For those who were alive at the time of Elvis’ fame, it can be difficult to understand the impact one person has had on American history and culture. Elvis’ music and movements allowed young women to vent their frustrations with social limitations.However, in Elvis, a feeling that is perfectly captured in a way that only a Baz Luhrman film can execute: a maximalist visual feast that makes the audience feel as if they are there. A notable moment in the film occurs when Elvis (Austin Butler) performing “Baby Let’s Play House” at Lousiana Hayride’s gig. Although this scene is seen from the perspective of his manager Tom Parker (Tom Hanks), Elvis’ influence on young women in the crowd is captured in a way that’s as shocking as it was nearly seven decades ago. Luhrman’s camera work and editing heightened the frenzy in the room, as women, young and old, were forced to scream for the singer. This scene is not a reenactment of the events (which took place in 1954), but an almost dreamlike sight, with exaggerated guitar riffs marking every shameful twist of his hips, allowing the audience to experience the sensation of a heartbeat.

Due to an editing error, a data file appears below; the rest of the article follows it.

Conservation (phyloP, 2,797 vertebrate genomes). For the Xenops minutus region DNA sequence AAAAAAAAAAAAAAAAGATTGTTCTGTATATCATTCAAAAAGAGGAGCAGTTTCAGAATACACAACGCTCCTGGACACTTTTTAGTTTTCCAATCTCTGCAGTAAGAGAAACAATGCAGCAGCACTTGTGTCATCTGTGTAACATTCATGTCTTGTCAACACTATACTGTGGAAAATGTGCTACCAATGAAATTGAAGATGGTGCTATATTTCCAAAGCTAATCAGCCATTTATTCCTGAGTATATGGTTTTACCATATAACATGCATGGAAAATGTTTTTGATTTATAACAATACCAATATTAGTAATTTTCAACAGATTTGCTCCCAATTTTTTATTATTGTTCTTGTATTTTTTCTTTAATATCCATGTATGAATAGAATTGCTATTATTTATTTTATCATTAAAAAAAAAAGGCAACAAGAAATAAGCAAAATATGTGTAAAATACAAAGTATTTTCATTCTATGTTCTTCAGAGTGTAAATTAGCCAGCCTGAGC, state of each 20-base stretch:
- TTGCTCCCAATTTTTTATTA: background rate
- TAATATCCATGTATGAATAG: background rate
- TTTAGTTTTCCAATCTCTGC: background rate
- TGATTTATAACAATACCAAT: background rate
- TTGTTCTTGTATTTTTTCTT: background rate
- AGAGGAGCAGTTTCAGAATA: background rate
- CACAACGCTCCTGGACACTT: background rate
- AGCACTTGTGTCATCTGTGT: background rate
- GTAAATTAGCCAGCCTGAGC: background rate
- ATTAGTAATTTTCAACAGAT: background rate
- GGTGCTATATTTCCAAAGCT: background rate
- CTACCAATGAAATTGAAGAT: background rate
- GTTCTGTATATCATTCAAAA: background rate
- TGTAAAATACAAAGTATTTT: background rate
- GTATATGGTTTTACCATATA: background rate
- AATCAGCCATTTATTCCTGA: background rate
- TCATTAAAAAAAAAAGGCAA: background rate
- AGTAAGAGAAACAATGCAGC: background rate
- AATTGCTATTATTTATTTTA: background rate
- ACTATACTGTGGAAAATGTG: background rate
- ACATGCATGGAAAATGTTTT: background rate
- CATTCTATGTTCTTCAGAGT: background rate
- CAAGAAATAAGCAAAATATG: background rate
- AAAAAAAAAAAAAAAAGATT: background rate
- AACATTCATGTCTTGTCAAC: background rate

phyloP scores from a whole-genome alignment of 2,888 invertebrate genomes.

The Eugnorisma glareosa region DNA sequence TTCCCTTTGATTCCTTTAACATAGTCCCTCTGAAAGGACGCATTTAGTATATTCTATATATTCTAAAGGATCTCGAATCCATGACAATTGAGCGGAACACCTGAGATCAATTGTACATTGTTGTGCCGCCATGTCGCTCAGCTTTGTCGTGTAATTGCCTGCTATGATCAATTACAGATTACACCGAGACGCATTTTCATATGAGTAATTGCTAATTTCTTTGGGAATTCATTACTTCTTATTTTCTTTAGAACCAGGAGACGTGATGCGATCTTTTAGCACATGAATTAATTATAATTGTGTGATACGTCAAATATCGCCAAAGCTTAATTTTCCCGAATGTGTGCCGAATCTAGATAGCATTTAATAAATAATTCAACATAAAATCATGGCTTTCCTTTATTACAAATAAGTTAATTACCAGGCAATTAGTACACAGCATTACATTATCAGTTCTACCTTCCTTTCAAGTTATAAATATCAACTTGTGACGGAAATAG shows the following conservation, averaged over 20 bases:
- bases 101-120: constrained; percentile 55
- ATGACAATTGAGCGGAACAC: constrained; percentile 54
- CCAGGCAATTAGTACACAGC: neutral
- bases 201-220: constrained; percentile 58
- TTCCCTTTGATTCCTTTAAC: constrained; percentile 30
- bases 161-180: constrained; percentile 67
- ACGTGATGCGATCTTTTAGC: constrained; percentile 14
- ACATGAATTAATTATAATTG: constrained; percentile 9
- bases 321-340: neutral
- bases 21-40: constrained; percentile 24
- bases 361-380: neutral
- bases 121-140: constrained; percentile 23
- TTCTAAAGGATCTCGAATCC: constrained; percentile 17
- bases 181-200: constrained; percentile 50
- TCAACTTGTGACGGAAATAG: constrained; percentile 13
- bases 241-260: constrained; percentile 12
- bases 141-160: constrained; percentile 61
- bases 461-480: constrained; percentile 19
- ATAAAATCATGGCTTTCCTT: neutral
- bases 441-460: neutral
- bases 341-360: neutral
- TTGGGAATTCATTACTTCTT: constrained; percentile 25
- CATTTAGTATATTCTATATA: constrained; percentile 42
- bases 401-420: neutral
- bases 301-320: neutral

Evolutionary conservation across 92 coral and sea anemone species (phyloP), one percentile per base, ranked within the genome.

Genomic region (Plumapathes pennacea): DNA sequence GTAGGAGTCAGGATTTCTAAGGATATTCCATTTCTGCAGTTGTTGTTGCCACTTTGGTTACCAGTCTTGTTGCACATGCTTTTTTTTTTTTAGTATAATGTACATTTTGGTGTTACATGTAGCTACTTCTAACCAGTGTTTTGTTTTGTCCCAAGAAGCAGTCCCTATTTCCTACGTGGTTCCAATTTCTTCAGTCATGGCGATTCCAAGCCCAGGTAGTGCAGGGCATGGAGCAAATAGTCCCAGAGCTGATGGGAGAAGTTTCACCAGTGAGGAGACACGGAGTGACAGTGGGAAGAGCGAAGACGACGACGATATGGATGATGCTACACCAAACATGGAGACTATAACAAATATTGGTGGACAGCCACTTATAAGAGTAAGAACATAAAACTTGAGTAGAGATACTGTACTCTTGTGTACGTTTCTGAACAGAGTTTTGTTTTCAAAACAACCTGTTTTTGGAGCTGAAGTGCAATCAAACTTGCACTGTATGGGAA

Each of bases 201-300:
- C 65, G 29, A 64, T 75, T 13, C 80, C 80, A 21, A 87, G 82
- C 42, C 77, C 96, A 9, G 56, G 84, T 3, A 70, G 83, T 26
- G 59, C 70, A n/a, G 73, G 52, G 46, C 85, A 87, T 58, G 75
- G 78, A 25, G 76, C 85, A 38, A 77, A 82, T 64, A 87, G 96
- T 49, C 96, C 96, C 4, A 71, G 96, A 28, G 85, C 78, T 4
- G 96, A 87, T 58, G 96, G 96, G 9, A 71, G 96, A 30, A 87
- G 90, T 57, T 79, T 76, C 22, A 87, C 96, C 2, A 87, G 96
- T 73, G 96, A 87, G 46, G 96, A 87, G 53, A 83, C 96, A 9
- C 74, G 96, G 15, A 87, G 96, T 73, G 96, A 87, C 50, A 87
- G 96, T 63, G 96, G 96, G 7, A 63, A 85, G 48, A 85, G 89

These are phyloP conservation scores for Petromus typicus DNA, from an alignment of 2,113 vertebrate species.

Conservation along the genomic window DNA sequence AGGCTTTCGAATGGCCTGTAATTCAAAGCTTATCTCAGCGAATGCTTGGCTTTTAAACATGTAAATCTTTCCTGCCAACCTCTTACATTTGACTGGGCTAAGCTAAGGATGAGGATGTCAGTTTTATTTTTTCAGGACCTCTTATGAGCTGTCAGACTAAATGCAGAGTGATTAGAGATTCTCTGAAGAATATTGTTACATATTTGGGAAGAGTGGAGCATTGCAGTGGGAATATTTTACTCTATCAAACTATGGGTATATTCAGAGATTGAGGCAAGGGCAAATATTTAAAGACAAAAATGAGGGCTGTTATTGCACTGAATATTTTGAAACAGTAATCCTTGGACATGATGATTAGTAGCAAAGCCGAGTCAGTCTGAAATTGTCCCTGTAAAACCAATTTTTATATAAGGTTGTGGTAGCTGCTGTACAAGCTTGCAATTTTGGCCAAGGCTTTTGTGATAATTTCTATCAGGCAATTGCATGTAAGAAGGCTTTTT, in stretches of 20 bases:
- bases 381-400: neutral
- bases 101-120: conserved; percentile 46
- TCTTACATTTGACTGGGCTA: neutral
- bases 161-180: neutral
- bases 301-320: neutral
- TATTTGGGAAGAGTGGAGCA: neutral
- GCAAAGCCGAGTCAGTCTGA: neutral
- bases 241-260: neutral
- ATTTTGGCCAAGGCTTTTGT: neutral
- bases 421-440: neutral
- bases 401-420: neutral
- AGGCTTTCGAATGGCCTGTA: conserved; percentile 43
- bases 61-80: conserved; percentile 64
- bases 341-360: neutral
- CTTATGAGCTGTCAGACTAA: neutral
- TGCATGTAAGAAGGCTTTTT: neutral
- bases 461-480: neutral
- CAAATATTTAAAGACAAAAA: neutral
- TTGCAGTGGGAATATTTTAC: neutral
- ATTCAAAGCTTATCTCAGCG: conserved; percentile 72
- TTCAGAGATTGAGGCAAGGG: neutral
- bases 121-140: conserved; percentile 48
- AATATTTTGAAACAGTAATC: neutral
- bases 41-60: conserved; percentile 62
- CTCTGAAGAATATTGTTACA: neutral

While screaming for a musical performance is commonplace today, in the 1950s the audience was expected to stay in their seats and applaud politely in appreciation. Elvis’ performances became synonymous with the young women crammed on stage, wanting to see glances, petting, and even a kiss from their idol. Even beyond his movements, Elvis’ long hair and flamboyant costumes exceeded the expectations of men at the time. By pushing gender norms, he encourages female viewers to look inward and become the physical manifestation of their secret desires. Charles Grunberg, who wrote extensively about Elvis for the New York Post in 1956, reported on the crowd’s reaction to the king: “A girl of about 14 screamed as if she was suddenly scalded. Same. A second teenager sitting next to her made a strange guttural noise. Another girl was scratching her arm with her fingernails, leaving long red scars. After the show, I heard one girl tell another girl, ” I grabbed his hand and he smiled and said, ‘Let me go? So I let him go. It’s heavenly. He is the most dreamy thing I have ever seen. ‘” In the film, Tom Parker observes a fan’s inner conflict, moved to the point of being emotionally charged, saying: “[Elvis] It was the taste of the forbidden fruit, and she could have eaten him raw. “